Importance: Self-management is a critical component of stroke rehabilitation. A better understanding of the use of theory and behavior change techniques (BCTs) informs the development of more effective stroke self-management interventions.
Objective: To examine what theories and BCTs have been applied in stroke self-management interventions; investigate the extent to which these interventions encourage implementation of behavior changes; and appraise their effectiveness to enhance self-efficacy, quality of life, and functional independence.
Data Sources: Ovid MEDLINE, Embase, Scopus, CINAHL, Cochrane Library, and ClinicalTrials.gov were searched from inception to May 26, 2020.
Study Selection and Data Collection: Randomized controlled trials (RCTs) in six databases were reviewed for inclusion and analysis. We included trials that involved community-dwelling adult stroke survivors, assessed the effectiveness of self-management interventions, and explicitly mentioned the use of theory in the development of the intervention. We assessed use of theory and BCTs using the Theory Coding Scheme and BCT taxonomy v1, respectively.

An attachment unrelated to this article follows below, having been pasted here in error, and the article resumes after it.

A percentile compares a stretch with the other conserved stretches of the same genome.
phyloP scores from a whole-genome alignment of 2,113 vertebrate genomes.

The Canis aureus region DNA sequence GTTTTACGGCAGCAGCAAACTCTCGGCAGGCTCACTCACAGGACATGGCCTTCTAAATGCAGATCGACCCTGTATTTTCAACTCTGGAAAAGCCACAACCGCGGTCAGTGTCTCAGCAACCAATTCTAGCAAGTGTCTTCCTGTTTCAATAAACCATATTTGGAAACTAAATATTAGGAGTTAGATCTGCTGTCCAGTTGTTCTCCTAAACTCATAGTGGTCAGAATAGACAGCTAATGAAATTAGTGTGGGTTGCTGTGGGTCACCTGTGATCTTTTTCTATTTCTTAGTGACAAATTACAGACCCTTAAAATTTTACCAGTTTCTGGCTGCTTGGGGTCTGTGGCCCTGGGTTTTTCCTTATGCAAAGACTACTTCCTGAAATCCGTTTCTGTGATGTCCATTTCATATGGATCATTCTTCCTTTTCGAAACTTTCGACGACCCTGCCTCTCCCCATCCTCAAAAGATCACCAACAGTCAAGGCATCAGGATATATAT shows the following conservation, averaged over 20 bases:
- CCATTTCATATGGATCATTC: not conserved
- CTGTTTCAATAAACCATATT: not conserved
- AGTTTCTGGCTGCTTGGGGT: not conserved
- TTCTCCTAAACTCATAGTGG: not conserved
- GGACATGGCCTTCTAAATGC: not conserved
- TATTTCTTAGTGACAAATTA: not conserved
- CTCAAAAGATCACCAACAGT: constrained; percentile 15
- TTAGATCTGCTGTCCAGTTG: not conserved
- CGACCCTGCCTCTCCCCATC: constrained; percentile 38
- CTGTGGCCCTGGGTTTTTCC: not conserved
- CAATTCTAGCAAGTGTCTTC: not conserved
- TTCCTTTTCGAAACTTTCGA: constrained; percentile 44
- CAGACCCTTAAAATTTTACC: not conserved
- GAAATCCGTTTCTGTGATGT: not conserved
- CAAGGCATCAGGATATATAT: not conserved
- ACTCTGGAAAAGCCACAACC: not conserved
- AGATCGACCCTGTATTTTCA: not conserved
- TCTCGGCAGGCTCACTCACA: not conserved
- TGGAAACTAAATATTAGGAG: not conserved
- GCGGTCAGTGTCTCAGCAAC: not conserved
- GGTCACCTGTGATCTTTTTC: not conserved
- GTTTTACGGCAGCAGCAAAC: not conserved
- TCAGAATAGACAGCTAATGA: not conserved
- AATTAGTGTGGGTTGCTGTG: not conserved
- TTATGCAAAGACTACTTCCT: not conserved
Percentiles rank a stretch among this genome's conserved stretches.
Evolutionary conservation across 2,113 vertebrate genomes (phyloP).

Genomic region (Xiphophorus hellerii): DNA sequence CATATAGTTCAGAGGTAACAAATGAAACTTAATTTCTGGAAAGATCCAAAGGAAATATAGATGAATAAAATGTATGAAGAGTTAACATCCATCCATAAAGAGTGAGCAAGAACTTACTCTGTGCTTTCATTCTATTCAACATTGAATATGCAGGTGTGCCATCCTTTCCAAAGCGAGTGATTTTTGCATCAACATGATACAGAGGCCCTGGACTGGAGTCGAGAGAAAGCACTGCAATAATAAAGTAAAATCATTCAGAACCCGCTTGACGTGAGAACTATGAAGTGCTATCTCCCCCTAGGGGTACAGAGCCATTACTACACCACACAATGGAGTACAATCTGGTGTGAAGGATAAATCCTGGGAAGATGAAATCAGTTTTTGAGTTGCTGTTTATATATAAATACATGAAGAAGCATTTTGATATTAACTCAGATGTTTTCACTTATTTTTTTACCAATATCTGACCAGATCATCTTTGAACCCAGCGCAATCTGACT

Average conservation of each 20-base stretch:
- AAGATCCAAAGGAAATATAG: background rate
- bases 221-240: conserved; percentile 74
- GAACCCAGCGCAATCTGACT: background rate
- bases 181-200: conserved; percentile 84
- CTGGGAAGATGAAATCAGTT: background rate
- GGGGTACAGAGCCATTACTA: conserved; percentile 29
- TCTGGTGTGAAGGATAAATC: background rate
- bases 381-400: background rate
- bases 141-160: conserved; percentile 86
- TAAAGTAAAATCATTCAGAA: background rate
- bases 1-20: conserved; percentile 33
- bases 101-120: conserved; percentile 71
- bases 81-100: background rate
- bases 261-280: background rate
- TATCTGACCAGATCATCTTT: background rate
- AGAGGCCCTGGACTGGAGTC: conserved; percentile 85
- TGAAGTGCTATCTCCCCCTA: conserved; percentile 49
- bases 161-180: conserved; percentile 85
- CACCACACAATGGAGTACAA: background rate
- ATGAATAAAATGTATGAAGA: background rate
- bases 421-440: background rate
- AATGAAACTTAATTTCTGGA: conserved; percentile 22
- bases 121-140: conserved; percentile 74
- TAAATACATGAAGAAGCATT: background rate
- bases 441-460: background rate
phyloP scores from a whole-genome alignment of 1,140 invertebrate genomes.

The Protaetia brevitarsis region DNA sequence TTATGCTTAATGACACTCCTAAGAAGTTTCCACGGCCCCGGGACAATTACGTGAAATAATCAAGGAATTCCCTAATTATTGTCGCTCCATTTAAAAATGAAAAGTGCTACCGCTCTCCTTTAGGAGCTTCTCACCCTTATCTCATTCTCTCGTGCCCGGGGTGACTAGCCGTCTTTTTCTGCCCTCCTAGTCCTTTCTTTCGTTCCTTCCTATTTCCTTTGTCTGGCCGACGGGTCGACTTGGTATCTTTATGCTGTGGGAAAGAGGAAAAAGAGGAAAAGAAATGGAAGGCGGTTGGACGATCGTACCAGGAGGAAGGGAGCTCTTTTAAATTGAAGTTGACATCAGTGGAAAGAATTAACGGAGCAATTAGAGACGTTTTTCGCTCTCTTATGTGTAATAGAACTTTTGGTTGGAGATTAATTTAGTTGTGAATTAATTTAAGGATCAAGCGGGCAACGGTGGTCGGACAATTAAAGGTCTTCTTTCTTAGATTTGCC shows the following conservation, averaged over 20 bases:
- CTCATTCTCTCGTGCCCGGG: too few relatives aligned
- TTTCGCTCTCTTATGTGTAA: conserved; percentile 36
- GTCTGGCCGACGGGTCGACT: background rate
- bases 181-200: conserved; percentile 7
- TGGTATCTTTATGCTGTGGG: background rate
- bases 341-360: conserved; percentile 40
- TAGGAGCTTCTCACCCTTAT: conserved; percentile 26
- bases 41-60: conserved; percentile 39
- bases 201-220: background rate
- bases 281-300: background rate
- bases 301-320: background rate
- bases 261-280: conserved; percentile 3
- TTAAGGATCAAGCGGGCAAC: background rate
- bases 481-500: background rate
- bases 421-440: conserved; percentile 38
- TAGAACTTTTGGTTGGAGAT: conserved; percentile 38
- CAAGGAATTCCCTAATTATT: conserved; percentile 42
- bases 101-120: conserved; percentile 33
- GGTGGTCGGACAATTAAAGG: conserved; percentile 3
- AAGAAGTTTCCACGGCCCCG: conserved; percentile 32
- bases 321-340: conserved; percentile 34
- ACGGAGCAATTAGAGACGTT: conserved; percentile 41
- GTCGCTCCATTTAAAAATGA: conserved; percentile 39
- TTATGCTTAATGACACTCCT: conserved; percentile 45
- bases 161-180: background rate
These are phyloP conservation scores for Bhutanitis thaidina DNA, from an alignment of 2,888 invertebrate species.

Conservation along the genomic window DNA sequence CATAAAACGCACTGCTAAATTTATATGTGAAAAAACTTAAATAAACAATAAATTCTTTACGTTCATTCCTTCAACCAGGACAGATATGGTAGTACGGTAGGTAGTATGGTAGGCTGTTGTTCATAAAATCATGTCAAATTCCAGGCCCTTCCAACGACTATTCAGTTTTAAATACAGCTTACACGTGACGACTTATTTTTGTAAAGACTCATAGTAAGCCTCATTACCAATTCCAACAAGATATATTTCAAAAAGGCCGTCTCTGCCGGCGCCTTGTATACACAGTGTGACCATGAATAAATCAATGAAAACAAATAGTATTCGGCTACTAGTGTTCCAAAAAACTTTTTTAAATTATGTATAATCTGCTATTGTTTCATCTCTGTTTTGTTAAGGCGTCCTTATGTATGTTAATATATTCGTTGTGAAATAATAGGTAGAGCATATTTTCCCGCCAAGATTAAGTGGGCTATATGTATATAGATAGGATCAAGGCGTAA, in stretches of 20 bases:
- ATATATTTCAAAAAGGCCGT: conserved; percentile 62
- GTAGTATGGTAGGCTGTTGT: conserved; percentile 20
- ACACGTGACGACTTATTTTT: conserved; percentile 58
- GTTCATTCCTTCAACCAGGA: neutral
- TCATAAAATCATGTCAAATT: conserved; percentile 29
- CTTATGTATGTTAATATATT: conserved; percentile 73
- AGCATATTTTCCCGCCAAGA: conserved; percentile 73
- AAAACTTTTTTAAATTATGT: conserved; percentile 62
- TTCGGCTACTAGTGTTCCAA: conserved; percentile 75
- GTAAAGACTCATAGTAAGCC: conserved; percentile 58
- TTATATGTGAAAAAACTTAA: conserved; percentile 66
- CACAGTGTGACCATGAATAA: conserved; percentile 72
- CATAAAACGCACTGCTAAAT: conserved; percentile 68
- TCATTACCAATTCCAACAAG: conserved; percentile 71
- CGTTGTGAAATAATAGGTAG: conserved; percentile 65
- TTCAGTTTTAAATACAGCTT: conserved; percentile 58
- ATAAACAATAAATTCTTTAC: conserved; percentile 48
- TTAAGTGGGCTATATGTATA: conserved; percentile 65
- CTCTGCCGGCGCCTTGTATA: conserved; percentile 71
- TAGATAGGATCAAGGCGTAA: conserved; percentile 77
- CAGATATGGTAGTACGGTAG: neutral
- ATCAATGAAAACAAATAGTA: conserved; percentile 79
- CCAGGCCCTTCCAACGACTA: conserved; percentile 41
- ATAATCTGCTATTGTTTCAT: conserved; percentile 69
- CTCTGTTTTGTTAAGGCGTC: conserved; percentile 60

Findings: A total of 3,049 studies were screened, and 13 RCTs were included. The predominant theory and BCT categories were Social Cognitive Theory (7 studies) and goals and planning (12 studies), respectively. Significant and small effect sizes were found for self-efficacy (0.27) and functional independence (0.19).
Conclusions and Relevance: Theory-based self-management interventions have the potential to enhance stroke outcomes. Systematic reporting on the use of theory and BCTs is recommended to enhance clarity and facilitate evaluations of future interventions.
What This Article Adds: This review supports and guides occupational therapy practitioners to use theory-based self-management intervention as a routine part of stroke rehabilitation to improve stroke survivors’ experience in the community.